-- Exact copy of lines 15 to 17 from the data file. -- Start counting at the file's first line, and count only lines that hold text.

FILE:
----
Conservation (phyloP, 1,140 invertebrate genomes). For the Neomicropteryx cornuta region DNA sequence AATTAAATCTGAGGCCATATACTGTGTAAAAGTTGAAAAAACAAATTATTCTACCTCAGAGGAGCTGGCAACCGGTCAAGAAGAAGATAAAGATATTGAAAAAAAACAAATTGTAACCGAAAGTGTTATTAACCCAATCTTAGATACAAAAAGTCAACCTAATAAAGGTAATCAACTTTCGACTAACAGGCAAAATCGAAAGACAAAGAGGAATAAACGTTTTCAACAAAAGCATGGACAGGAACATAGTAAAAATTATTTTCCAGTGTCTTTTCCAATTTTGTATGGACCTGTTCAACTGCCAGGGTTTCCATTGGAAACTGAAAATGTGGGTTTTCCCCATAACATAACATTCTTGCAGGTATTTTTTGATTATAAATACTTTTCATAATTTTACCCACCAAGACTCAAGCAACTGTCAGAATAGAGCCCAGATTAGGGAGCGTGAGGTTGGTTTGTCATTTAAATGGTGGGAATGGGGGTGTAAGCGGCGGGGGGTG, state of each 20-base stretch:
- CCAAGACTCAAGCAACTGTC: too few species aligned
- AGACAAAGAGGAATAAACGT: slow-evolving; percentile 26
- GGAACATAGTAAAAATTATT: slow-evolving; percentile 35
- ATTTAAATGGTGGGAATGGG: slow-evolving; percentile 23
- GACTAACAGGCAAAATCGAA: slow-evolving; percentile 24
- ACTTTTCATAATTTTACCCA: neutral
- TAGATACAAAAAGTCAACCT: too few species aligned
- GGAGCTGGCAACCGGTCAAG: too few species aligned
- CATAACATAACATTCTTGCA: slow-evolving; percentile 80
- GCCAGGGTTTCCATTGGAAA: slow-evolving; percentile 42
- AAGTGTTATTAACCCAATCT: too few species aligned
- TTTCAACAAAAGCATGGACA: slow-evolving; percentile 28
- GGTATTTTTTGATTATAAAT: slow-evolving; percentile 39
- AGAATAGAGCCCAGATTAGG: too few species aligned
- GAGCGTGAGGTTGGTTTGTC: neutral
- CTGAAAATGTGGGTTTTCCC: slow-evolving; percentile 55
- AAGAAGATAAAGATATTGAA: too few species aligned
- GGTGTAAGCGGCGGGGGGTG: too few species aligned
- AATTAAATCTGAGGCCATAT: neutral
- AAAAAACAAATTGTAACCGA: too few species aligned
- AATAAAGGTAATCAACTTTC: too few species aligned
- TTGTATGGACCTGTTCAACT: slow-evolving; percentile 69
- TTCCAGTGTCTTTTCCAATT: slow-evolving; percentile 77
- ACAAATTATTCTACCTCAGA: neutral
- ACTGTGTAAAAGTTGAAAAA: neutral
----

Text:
- AGAATAGAGCCCAGATTAGG: too few species aligned
- GAGCGTGAGGTTGGTTTGTC: neutral
- CTGAAAATGTGGGTTTTCCC: slow-evolving; percentile 55